Waialua is a very small coastal town (i.e. on the ocean, a bay, or inlet) located in the state of Hawaii. With a population of 4,019 people and two constituent neighborhoods, Waialua is the 33rd largest community in Hawaii.
Housing costs in Waialua are among some of the highest in the nation, although real estate prices here don't compare to real estate prices in the most expensive communities in Hawaii.
Unlike some towns where white-collar or blue-collar occupations dominate the local economy, Waialua is neither predominantly one nor the other. Instead, it has a mixed workforce of both white- and blue-collar jobs. Overall, Waialua is a town of professionals, service providers, and sales and office workers. There are especially a lot of people living in Waialua who work in sales jobs (14.83%), teaching (11.87%), and office and administrative support (8.86%).
There are quite a few people in the armed forces living in Waialua, and when you visit or drive around town, you will see military people in and out of uniform, shopping, enjoying life, and being part of the community.
Of important note, Waialua is also a town of artists. Waialua has more artists, designers and people working in media than 90% of the communities in America. This concentration of artists helps shape Waialua’s character.
Waialua is also nautical, which means that parts of it are somewhat historic and touch the ocean or tidal bodies of water, such as inlets and bays. Quite often, nautical areas such as these attract visitors and locals who come to enjoy the scenery and various waterfront activities.
One downside of living in Waialua is that it can take a long time to commute to work. In Waialua, the average commute to work is 34.34 minutes, which is quite a bit higher than the national average. On the other hand, local public transit is widely used in the town, so leaving the car at home and taking transit is often a viable alternative.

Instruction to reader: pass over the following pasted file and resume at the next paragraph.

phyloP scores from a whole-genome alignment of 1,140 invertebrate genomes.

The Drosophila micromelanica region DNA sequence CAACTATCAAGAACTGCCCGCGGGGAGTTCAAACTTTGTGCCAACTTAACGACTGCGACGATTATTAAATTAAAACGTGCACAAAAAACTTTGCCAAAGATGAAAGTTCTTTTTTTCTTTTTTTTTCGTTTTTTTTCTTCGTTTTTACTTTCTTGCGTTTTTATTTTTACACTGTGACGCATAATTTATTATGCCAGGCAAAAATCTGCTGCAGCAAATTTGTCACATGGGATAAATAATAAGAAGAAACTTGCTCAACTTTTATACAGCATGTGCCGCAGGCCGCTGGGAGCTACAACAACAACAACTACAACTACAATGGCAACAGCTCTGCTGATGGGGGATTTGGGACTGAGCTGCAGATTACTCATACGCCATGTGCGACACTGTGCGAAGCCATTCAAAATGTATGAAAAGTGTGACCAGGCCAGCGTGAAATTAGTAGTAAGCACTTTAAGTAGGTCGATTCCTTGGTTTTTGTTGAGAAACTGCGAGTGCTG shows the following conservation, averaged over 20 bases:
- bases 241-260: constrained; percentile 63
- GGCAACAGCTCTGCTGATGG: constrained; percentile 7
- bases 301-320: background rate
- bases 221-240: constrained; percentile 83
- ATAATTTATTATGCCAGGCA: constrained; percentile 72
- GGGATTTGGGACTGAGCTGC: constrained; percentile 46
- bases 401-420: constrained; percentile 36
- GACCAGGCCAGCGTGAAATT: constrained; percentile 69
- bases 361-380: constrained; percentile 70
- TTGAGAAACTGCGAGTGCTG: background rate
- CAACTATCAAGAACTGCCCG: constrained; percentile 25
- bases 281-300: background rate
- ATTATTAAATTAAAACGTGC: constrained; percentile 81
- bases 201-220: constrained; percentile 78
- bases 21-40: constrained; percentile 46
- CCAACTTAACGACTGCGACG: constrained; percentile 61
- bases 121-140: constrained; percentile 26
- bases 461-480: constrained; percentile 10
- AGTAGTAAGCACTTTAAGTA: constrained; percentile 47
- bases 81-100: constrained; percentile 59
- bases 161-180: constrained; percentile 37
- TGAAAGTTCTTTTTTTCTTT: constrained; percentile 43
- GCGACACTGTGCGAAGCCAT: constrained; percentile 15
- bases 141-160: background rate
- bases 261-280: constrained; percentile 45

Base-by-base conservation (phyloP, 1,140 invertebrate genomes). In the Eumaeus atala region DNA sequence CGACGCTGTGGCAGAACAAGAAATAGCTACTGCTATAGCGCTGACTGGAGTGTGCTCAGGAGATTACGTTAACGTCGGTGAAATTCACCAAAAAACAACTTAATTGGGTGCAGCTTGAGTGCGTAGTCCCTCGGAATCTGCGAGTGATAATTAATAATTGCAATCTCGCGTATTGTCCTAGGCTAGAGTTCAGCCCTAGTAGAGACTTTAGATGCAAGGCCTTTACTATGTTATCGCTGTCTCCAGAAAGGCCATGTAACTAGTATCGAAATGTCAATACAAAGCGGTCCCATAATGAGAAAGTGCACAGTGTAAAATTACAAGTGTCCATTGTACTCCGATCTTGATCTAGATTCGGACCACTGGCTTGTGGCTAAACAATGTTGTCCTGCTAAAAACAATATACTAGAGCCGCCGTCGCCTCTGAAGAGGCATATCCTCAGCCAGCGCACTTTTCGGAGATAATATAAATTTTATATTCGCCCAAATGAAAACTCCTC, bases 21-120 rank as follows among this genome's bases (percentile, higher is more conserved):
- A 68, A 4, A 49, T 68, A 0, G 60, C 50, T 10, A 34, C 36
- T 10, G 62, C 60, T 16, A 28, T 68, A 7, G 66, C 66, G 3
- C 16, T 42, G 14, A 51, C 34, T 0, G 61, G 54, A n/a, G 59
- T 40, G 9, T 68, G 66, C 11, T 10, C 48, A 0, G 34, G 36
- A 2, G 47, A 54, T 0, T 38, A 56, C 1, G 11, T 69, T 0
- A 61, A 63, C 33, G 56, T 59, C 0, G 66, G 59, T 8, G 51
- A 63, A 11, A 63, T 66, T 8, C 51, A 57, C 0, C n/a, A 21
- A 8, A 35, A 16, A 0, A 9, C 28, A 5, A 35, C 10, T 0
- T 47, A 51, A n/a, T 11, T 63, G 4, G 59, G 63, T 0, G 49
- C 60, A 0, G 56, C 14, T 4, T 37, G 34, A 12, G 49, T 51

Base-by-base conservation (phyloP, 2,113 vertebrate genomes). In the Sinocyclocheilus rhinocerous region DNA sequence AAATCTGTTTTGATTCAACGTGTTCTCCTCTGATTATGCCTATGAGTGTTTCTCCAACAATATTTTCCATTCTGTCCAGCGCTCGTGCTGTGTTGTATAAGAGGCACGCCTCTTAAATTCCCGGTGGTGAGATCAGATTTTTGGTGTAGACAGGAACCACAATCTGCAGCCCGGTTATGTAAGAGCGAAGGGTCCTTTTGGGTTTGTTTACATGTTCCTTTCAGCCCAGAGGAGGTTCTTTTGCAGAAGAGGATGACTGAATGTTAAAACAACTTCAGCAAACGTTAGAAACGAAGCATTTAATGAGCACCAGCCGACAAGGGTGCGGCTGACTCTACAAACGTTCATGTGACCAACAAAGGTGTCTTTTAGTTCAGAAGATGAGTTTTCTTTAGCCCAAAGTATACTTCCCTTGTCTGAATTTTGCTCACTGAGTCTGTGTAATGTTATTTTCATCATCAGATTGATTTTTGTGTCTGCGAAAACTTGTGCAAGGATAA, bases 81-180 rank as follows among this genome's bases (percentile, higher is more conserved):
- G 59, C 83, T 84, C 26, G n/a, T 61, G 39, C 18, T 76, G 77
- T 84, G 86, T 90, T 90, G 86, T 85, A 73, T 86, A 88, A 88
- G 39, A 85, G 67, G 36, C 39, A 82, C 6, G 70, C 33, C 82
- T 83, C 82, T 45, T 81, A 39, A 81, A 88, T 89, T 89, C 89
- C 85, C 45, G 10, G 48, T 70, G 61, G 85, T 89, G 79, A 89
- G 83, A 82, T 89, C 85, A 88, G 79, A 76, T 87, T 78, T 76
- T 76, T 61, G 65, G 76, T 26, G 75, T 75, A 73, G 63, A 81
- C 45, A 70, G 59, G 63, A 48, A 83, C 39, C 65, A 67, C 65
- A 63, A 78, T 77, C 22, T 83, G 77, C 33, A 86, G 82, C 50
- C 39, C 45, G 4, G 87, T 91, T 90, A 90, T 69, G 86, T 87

In Waialua, a lot of people use the bus to get to work every day though Waialua is a relatively small town. Those that ride the bus are primarily traveling out of town to good jobs in other cities.
The overall education level of Waialua is somewhat higher than in the average US city of 21.84%: 26.23% of adults 25 and older in the town have at least a bachelor's degree.
The per capita income in Waialua in 2010 was $27,663, which is middle income relative to Hawaii, and upper middle income relative to the rest of the US. This equates to an annual income of $110,652 for a family of four. However, Waialua contains both very wealthy and poor people as well.
Waialua is an extremely ethnically-diverse town. The people who call Waialua home describe themselves as belonging to a variety of racial and ethnic groups. The greatest number of Waialua residents report their race to be Asian, followed by White. Waialua also has a sizeable Hispanic population (people of Hispanic origin can be of any race). People of Hispanic or Latino origin account for 11.79% of the town’s residents. Important ancestries of people in Waialua include English, German, Portuguese, Polish, and Irish.
Waialua also has a high percentage of its population that was born in another country: 19.88%.
The most common language spoken in Waialua is English. Other important languages spoken here include Pacific Island languages and Tagalog.